Top 10 Beautiful Beaches in The World:
Maundays Bay, Anguilla:
It’s hard to debate this one. Anguilla is blessed with many a stunning beach, but Maundays Bay—on this skinny island’s southwesterly tip—wins for crystal-clear water, a gradual slope, pristine sand, and a perfect half moon arc. Technically a public beach, it is rarely crowded and populated predominantly by guests at the Belmond Cap Juluca—recently reborn after a glorious heyday in the ’90s. Of note, Maundays is ideal for families with kids, as sight lines are uninterrupted, there are rarely any waves, and the beach is neatly bookended by two small breakwaters.
Kiawah Island, SC:
Kiawah Island, a mostly private, gated community, less than a hours drive from Charleston International Airport (which is about to receive nonstop flights to London this year), is a low-country winner. East and West Beach, combined, stretch for 10 miles along the Atlantic. Public beach access is at Beachwalker County Park at the island’s far southern end. The sand is flat, the water is shallow, there are lifeguards on duty, and you can rent beach chairs and umbrellas rentals.
Trunk Bay, St. John, USVI:
Undeniably one of the most photographed beaches in the Caribbean, if not the world, Trunk Bay sits in the northwestern corner of the Virgin Islands National Park (it was donated to the park service by Laurence S. Rockefeller more than 50 years ago). Calm, clear water, and a 225-yard-long underwater trail for snorkeling are big draws, as are hiking trails up and into the surrounding greenery, filled with the ruins of historic sugar cane plantations.
Parrot Cay, Turks and Caicos:
There’s a reason stars like Bruce Willis and Donna Karan built their vacation homes here: This 1,000-acre private island is only accessible by a 35-minute boat ride from Providenciales, and is home to one luxury resort and a few private villas. Yes, your entire vacation could really be spent without seeing another soul.
El Nido, Palawan, Philippines:
Shockingly, Palawan remains steadily under the radar, even though it continues to rank highly in our Readers’ Choice Awards. El Nido alone is home to around 50 white sand beaches—it’s impossible to choose just one—all of which are set around dramatic limestone formations and have the finest and whitest sand you’ll ever see. The water is so blindingly blue it makes the Caribbean Sea look murky in comparison. And the sunsets? Well, they’ll ruin you for life. Consider yourself warned.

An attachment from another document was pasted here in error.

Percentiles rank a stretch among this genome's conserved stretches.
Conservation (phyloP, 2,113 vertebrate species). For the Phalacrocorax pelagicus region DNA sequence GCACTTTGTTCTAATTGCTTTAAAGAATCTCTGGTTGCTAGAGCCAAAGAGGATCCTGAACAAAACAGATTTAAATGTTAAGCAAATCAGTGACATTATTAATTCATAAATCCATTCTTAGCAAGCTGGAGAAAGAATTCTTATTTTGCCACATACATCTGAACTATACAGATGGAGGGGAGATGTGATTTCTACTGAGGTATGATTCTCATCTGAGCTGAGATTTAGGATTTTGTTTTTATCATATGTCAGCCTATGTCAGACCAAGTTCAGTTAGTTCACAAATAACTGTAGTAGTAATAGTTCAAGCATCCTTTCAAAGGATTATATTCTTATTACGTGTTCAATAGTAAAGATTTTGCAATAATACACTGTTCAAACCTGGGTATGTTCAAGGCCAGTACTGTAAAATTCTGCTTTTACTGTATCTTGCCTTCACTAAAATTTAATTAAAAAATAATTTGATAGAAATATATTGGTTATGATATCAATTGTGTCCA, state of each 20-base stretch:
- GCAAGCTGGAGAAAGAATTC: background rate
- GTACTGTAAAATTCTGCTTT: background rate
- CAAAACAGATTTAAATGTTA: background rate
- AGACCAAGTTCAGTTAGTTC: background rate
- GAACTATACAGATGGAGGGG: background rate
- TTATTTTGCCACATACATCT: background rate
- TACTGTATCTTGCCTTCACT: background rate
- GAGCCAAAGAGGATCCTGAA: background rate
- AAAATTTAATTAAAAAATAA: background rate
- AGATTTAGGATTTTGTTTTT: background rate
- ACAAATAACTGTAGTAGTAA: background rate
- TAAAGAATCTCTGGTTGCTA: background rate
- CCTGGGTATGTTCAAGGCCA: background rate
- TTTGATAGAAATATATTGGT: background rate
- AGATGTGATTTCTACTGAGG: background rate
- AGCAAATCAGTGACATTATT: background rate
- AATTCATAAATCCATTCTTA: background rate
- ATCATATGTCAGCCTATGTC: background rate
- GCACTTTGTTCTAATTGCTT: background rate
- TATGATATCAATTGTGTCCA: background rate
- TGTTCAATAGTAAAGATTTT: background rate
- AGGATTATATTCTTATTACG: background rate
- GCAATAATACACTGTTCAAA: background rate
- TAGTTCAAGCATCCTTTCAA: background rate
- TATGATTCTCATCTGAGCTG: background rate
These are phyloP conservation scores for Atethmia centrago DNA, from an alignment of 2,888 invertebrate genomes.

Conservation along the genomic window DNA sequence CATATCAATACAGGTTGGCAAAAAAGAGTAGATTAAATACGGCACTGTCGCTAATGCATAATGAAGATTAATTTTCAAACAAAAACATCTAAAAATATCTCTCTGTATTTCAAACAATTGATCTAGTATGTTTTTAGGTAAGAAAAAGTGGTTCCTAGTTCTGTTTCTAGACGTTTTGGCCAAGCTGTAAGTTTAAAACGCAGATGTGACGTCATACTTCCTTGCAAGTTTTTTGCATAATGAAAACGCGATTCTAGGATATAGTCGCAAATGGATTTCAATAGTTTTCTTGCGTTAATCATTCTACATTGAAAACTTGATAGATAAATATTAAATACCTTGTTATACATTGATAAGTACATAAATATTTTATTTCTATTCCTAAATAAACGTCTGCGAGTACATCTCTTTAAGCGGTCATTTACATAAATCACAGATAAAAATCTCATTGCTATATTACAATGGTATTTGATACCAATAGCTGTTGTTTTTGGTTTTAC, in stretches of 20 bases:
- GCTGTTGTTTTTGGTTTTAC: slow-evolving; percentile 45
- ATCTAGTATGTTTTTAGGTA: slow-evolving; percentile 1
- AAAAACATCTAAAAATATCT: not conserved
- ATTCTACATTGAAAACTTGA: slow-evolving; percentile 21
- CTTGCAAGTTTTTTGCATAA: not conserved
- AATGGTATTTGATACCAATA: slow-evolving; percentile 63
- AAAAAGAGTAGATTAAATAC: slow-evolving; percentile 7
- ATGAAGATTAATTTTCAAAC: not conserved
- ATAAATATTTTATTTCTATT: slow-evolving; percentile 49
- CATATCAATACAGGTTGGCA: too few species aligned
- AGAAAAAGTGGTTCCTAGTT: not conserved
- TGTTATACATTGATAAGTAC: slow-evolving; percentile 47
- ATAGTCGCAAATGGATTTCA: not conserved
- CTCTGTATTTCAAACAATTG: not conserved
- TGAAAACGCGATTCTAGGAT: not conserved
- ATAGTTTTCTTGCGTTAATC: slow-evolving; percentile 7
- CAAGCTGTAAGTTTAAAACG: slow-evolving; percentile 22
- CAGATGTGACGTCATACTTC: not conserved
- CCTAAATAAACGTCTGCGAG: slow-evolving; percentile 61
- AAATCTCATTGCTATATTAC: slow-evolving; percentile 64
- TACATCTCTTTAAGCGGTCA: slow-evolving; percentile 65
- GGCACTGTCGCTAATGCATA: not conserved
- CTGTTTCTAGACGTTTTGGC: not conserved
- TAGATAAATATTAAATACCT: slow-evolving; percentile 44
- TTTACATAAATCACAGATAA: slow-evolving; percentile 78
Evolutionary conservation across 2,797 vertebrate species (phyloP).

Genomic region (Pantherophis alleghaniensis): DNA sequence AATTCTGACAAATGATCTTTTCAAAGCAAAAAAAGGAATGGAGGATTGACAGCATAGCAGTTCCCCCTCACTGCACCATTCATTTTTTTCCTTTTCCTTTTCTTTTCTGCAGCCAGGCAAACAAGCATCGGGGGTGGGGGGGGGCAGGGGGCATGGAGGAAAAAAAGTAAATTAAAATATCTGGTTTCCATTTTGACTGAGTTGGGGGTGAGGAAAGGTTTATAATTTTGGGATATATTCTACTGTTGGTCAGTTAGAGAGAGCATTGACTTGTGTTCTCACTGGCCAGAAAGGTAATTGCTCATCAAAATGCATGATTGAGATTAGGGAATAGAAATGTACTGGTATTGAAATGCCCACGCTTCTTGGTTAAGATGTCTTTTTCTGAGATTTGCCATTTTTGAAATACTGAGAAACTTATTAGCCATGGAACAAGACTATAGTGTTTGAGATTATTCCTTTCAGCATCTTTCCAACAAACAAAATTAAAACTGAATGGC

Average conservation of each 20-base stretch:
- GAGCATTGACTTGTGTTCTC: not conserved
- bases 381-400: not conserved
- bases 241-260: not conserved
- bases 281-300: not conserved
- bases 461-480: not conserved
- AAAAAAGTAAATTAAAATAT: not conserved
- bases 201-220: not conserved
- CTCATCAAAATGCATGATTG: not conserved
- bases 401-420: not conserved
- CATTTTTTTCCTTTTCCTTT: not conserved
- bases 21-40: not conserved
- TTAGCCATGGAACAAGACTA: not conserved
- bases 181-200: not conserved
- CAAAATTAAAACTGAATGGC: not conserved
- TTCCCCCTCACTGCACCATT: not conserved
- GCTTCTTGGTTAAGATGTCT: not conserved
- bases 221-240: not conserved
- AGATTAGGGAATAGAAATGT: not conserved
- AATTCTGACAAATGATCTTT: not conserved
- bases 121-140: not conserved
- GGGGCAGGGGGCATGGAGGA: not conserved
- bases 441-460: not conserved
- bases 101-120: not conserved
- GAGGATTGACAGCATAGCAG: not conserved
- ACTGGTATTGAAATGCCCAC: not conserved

Reethi Rah, North Malé Atoll, Maldives:
It’s nearly impossible to pick a favorite beach in the Maldives—what with over 1,200 to choose from—but we’re drawn to the North Malé Atoll, and Reethi Rah in particular. Eight perfect strands of sand circle this larger-than-average island, each seemingly better than the next—and with only one resort here, it never feels crowded.
Hilton Head Island, SC:
Rated the best island in the United States in our most recent Readers’ Choice Awards survey, Hilton Head Island—40 miles from Savannah/Hilton Head Airport—is a firm family favorite, with a full 12 miles of wide, empty beach (perfect for long bike rides). Coligny Beach is a full-service place, with food and activities for both adults and kids; mid-island Driessen Beach—also known as Bradley Beach—is quieter, but still has a boardwalk, playground, and grills for al fresco picnics.
Horseshoe Bay, Bermuda:
While it may be one of the most popular beaches on the island, Horseshoe Bay has a hidden secret: Port Royal Cove (pictured), which has shallow water perfect for young kids, and dramatic rock formations that complement wonderfully soft, pink sand. Nearby Spicelands Equestrian Centre even offers trail rides down to the private cove, which is located in part of South Shore Park in Southampton Parish.
Matira Beach, Bora Bora, French Polynesia:
Matira is perhaps the most famous of Tahiti’s beaches, and for good reason: The mile-long stretch of silky, powder-white sand slopes gently into a shallow emerald lagoon, and is backed by a thick curtain of palms and tropical foliage. An added bonus? It’s one of the only public-access beaches in Bora Bora, so you won’t need to pay five-star resort prices to enjoy its beauty. Come early to stake out a spot.
Gouverneur, St. Barts:
Sitting at the bottom of a steep, sparsely populated road—Gouverneur is remote and pristine. A small, well-maintained parking lot comes courtesy of the privately owned land (none other than Russian billionaire Roman Abramovich). Access to the sand is through a small, shady grove of trees—a popular spot for picnics at the eastern end of the beach. The farther west you walk, the fewer people you’ll find. Expect to encounter wild goats on occasion and keep a lookout for traces of buried treasure belonging to the notorious French pirate, Montbars ‘The Exterminator.